Wilcox Memorial Hospital and Kauai Medical Clinic do not issue certification forms for people to get medical marijuana licenses, a spokeswoman there said. Missy Keyes-Saiki from Hawaii Health Systems Corporation said they leave it up to their physicians to decide whether they would like to issue medical marijuana certification forms for their patients.

Rep. Derek Kawakami, who is up for re-election this year in District 14, said he would like to explore whether medical marijuana can be regulated and enforced by a commission like alcohol.

“I feel like there are some similarities as regulating medicinal marijuana because you need to have tight controls and enforcement, but you also need to have fines and penalties,” Kawakami said. “Of course, the other side is those places that are going to be dispensing it need to properly train employees. In the private sector, we are required to carry a card as employers to be able to distribute alcohol, so there are many checks and balances at that end of the spectrum.”

Revenues by taxes attached to medical marijuana sales, he added, should be earmarked for educational purposes “to prevent drug abuse in the first place, which I feel is most productive at the school-aged level,” and to individual counties for public safety efforts.

“If we’re going to take a serious look at it, we have to be very specific about where the money is going to go,” Kawakami said.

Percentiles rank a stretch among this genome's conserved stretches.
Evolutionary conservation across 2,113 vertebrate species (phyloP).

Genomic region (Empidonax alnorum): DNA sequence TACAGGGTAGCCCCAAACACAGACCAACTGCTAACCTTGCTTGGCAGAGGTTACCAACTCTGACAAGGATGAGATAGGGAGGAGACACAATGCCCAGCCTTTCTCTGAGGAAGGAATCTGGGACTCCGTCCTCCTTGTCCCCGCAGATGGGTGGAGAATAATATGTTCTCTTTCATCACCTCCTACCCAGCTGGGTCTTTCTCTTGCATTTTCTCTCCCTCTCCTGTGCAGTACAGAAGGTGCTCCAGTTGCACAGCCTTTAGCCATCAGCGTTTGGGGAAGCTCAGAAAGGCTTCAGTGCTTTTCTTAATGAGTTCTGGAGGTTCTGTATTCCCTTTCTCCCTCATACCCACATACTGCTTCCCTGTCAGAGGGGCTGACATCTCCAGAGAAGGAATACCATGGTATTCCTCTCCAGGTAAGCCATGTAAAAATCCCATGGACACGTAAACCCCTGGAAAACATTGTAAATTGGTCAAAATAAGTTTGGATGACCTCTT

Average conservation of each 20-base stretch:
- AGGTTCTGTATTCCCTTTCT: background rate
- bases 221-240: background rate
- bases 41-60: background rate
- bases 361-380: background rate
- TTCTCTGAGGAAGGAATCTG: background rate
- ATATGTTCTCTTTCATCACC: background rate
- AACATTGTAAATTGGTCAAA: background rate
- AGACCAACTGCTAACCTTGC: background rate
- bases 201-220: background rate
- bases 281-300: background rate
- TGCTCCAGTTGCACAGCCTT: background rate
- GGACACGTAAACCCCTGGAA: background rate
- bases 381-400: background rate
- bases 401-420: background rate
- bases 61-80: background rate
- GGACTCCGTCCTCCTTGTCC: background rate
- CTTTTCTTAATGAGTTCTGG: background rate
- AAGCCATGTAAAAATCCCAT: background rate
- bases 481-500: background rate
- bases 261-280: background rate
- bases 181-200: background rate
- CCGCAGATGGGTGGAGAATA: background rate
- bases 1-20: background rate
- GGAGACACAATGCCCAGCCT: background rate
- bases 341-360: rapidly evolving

But not everyone is on board.

“There is no doubt in my mind that the Hawaii medical marijuana law needs to be improved; however, I’m not sure that a clinic or dispensary will solve our problems,” Theresa Koki, coordinator for Life’s Choices Kauai, a county-funded anti-drug program, said. “In fact, it might contribute to additional problems.”

Victoria “Vickie” Franks, the Republican challenging Rep. Daynette “Dee” Morikawa in the general election for her House seat, said she “has difficulty supporting inhalation of smoke in any form.”

Franks said she’s particularly concerned because marijuana has not received the federal government’s stamp of approval and could open the doors to harsher drugs for medicinal and recreational users.

“Having worked with drug addicts, and since it doesn’t cure anything, I find no reason to open a door of abuse when pills are available and when the entire plant is not approved by the FDA (U.S. Food and Drug Administration),” Franks wrote in an email. “Also, since there have been many reported abuses where minors have acquired marijuana cigarettes supposedly grown for medicinal uses, it would be idiotic to assume the same isn’t already happening here in Hawaii.”

Dr. David Barton, who runs a Medical Marijuana of Hawaii office in Kapaa, and Dr. Kevin Baiko, who runs Hawaii Compassionate Care in Kapaa, could not be reached from comment.

The next Medical Marijuana Dispensary Task Force meeting is slated for 5 p.m. Wednesday at the Hawaii State Capitol Auditorium in Honolulu.

Written comments on this issue can be sent to the state task force at:


Your email address will not be published. Required fields are marked *


By participating in online discussions you acknowledge that you have agreed to the TERMS OF SERVICE. An insightful discussion of ideas and viewpoints is encouraged, but comments must be civil and in good taste, with no personal attacks. If your comments are inappropriate, you may be banned from posting. To report comments that you believe do not follow our guidelines, send us an email.